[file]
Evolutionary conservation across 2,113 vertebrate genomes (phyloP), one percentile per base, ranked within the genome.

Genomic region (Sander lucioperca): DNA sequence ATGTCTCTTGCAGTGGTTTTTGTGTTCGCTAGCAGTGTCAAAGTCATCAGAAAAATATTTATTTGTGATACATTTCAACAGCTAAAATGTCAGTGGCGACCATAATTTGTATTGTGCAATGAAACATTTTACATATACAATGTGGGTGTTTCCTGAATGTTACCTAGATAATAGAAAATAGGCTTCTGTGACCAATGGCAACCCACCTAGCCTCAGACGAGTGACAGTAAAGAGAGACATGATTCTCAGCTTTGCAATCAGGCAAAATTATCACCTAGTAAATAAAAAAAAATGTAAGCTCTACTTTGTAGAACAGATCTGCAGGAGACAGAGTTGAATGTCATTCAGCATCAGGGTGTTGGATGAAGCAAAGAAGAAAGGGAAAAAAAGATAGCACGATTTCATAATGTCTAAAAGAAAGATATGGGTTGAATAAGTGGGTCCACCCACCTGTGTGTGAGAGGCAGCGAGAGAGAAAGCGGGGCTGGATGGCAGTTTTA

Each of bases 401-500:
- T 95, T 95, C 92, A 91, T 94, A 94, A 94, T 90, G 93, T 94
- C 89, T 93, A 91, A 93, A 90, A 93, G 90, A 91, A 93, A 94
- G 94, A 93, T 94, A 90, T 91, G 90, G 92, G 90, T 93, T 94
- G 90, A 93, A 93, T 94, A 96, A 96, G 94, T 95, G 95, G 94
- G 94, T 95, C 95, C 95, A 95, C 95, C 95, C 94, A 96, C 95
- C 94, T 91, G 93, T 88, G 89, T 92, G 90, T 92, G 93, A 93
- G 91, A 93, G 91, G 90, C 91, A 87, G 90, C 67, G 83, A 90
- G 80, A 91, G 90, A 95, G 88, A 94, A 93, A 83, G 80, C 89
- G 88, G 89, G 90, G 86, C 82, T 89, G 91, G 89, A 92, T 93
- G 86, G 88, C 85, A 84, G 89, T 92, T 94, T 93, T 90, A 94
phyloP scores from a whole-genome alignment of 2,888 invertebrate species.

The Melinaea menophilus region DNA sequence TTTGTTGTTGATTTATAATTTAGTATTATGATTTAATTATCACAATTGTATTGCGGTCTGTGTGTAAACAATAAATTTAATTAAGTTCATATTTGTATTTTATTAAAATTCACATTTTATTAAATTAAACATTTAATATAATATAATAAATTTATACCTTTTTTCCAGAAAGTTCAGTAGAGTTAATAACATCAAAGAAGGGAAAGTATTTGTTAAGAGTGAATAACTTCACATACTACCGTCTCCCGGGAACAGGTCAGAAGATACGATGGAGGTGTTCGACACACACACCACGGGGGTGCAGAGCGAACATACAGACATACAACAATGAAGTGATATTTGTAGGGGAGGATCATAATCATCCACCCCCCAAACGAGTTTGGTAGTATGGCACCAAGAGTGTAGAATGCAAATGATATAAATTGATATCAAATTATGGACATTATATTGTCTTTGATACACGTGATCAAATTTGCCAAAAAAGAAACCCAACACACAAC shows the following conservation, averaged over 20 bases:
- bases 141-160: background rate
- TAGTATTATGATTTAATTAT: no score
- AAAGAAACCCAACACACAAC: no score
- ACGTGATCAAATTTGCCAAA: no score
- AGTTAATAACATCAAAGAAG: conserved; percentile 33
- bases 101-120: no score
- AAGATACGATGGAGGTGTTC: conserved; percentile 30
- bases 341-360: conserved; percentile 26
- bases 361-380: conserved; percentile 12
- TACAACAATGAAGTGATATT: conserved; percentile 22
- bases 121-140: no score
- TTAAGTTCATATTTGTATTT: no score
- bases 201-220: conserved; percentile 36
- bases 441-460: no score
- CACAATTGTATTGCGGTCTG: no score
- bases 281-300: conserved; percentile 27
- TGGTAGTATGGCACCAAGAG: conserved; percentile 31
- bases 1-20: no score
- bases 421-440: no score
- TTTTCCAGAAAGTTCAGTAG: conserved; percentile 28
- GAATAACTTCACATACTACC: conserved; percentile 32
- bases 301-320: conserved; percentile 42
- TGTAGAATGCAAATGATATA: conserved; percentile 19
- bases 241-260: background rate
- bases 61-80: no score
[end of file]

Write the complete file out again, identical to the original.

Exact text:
Evolutionary conservation across 2,113 vertebrate genomes (phyloP), one percentile per base, ranked within the genome.

Genomic region (Sander lucioperca): DNA sequence ATGTCTCTTGCAGTGGTTTTTGTGTTCGCTAGCAGTGTCAAAGTCATCAGAAAAATATTTATTTGTGATACATTTCAACAGCTAAAATGTCAGTGGCGACCATAATTTGTATTGTGCAATGAAACATTTTACATATACAATGTGGGTGTTTCCTGAATGTTACCTAGATAATAGAAAATAGGCTTCTGTGACCAATGGCAACCCACCTAGCCTCAGACGAGTGACAGTAAAGAGAGACATGATTCTCAGCTTTGCAATCAGGCAAAATTATCACCTAGTAAATAAAAAAAAATGTAAGCTCTACTTTGTAGAACAGATCTGCAGGAGACAGAGTTGAATGTCATTCAGCATCAGGGTGTTGGATGAAGCAAAGAAGAAAGGGAAAAAAAGATAGCACGATTTCATAATGTCTAAAAGAAAGATATGGGTTGAATAAGTGGGTCCACCCACCTGTGTGTGAGAGGCAGCGAGAGAGAAAGCGGGGCTGGATGGCAGTTTTA

Each of bases 401-500:
- T 95, T 95, C 92, A 91, T 94, A 94, A 94, T 90, G 93, T 94
- C 89, T 93, A 91, A 93, A 90, A 93, G 90, A 91, A 93, A 94
- G 94, A 93, T 94, A 90, T 91, G 90, G 92, G 90, T 93, T 94
- G 90, A 93, A 93, T 94, A 96, A 96, G 94, T 95, G 95, G 94
- G 94, T 95, C 95, C 95, A 95, C 95, C 95, C 94, A 96, C 95
- C 94, T 91, G 93, T 88, G 89, T 92, G 90, T 92, G 93, A 93
- G 91, A 93, G 91, G 90, C 91, A 87, G 90, C 67, G 83, A 90
- G 80, A 91, G 90, A 95, G 88, A 94, A 93, A 83, G 80, C 89
- G 88, G 89, G 90, G 86, C 82, T 89, G 91, G 89, A 92, T 93
- G 86, G 88, C 85, A 84, G 89, T 92, T 94, T 93, T 90, A 94
phyloP scores from a whole-genome alignment of 2,888 invertebrate species.

The Melinaea menophilus region DNA sequence TTTGTTGTTGATTTATAATTTAGTATTATGATTTAATTATCACAATTGTATTGCGGTCTGTGTGTAAACAATAAATTTAATTAAGTTCATATTTGTATTTTATTAAAATTCACATTTTATTAAATTAAACATTTAATATAATATAATAAATTTATACCTTTTTTCCAGAAAGTTCAGTAGAGTTAATAACATCAAAGAAGGGAAAGTATTTGTTAAGAGTGAATAACTTCACATACTACCGTCTCCCGGGAACAGGTCAGAAGATACGATGGAGGTGTTCGACACACACACCACGGGGGTGCAGAGCGAACATACAGACATACAACAATGAAGTGATATTTGTAGGGGAGGATCATAATCATCCACCCCCCAAACGAGTTTGGTAGTATGGCACCAAGAGTGTAGAATGCAAATGATATAAATTGATATCAAATTATGGACATTATATTGTCTTTGATACACGTGATCAAATTTGCCAAAAAAGAAACCCAACACACAAC shows the following conservation, averaged over 20 bases:
- bases 141-160: background rate
- TAGTATTATGATTTAATTAT: no score
- AAAGAAACCCAACACACAAC: no score
- ACGTGATCAAATTTGCCAAA: no score
- AGTTAATAACATCAAAGAAG: conserved; percentile 33
- bases 101-120: no score
- AAGATACGATGGAGGTGTTC: conserved; percentile 30
- bases 341-360: conserved; percentile 26
- bases 361-380: conserved; percentile 12
- TACAACAATGAAGTGATATT: conserved; percentile 22
- bases 121-140: no score
- TTAAGTTCATATTTGTATTT: no score
- bases 201-220: conserved; percentile 36
- bases 441-460: no score
- CACAATTGTATTGCGGTCTG: no score
- bases 281-300: conserved; percentile 27
- TGGTAGTATGGCACCAAGAG: conserved; percentile 31
- bases 1-20: no score
- bases 421-440: no score
- TTTTCCAGAAAGTTCAGTAG: conserved; percentile 28
- GAATAACTTCACATACTACC: conserved; percentile 32
- bases 301-320: conserved; percentile 42
- TGTAGAATGCAAATGATATA: conserved; percentile 19
- bases 241-260: background rate
- bases 61-80: no score